|Space Telescope Science Institute|
|WFC3 Data Handbook v. 3.0|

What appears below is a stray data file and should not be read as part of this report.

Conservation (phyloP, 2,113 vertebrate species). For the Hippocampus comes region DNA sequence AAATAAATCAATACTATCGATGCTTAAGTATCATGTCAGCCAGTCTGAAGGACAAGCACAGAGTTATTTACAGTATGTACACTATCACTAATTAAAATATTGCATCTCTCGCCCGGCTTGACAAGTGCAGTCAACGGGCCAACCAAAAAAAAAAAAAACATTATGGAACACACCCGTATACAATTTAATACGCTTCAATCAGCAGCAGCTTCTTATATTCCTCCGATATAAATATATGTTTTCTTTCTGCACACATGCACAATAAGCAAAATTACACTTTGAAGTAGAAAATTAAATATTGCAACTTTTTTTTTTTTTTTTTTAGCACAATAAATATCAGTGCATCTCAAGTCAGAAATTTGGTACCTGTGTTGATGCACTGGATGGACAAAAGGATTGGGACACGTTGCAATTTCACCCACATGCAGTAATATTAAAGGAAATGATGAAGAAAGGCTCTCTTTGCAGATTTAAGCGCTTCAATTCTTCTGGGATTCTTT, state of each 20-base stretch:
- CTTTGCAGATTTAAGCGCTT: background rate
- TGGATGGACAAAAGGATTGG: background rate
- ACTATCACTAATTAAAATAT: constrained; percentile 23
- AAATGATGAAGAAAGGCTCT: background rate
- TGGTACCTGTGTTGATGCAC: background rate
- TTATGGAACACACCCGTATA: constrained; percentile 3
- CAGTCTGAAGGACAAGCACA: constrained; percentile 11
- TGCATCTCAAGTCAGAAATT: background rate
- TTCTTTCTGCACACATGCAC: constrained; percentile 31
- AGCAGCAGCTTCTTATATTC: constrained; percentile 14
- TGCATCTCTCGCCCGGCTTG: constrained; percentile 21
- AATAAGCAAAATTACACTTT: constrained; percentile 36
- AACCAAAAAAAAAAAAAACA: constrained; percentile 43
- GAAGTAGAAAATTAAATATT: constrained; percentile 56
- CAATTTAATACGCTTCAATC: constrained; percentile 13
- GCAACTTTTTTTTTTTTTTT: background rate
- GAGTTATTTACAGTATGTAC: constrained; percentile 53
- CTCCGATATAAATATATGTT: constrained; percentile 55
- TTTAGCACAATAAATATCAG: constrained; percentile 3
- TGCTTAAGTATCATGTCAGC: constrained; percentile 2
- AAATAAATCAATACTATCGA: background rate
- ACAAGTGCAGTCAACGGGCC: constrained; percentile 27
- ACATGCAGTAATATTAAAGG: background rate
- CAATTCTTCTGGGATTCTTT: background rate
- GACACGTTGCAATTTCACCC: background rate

7.3.1 Dark Current SubtractionThe dark current in the IR detector is the signal measured when no illumination source is present. In an ideal detector, this signal would grow linearly with integration time. In practice, the dark current behavior of the IR detector is dependent upon the timing pattern used to collect each observation and is not constant for the duration of a given MULTIACCUM ramp. In certain situations, the measured dark current can even be negative. Figure 7.1 shows a plot of the mean measured dark current signal versus time for three different timing patterns. Note that the three curves do not overlie one another, nor do they show a straight line for the entire duration of the ramps. Details are presented in WFC3 ISR 2009-21. For these reasons, there is a separate MULTIACCUM dark current reference file for each sample sequence. During pipeline processing, calwf3 uses the appropriate dark current ramp subtracts it read-by-read from the science observation. Details on the variability of the dark current behavior are also presented in WFC3 ISR 2012-11.Figure 7.1: Dark Current Signal vs. Time.The dark current calibration files are created from many dark observations, which are taken on a regular basis throughout each observing cycle. For each sample sequence, the dark current calibration file is created by calculating the robust (outlier rejected) mean signal for each pixel in each read. Calculated uncertainties in the dark current calibration signals (in the error arrays of these files) are propagated into the error arrays of the calibrated science observations at the time of the dark current subtraction by calwf3. Figure 7.2 provides a general idea of the large-scale dark current structure. This figure shows the measured signal rate in a high signal-to-noise dark current calibration ramp. In general, the upper left quadrant of the detector has the highest dark current, while the upper right has the lowest.7.3.2 BandingBanding occurs when an IR observation (or observations) in a smaller subarray immediately precedes on in a larger subarray or a full-frame. Banded images exhibit a rectangular region containing pixels whose brightness levels are offset by typically +/- 3-5 DN from values in the rest of the image. The band is centered vertically in the larger (second) image, extends all the way across the image horizontally, and has a height equal to the height of the smaller (first) subarray observation. This is illustrated in Figure 7.3. The banded region is book ended on top and bottom by single row of pixels with even brighter levels. Figure 7.4 shows the respective vertical brightness profiles. For more information, please refer to WFC3 ISR 2011-04 and the last paragraph of Section 7.4.4 of the WFC3 Instrument Handbook.Figure 7.3: Examples of banded images.Left: 64-pixel-high band in a SPARS50 full-frame external science image. Right: 128-pixel-high band in a SPARS10 256x256 subarray dark calibration imageFigure 7.4: Vertical brightness profiles.Plotted are 3-sigma clipped robust mean brightness profiles (of the two images in Figure 7.3) along the y-axis. Note the central banded region and the two higher spikes from the rows that bound itBanding can be prevented by avoiding mixed aperture sizes within the same orbit. If this is unavoidable, observations should be sequenced from largest to smallest aperture sizes.Some early dark calibration files exhibited banding, so banding may have been imprinted during the calibration process. Observations retrieved from the archive are automatically reprocessed with the latest calibration files (which are now band-free), so simply re-retrieving one's observations from MAST may solve the problem.If recalibration does not solve the problem, banded observations may still be scientifically viable. For brighter point sources, the effects of the low-level banding may not be significant and/or may be subtracted as sky. For fainter point sources or extended targets that straddle two or more bands, banded observations may still be scientifically salvageable if one can perform independent sky subtraction in each of the band regions. For further assistance, contact the STScI Helpdesk (firstname.lastname@example.org).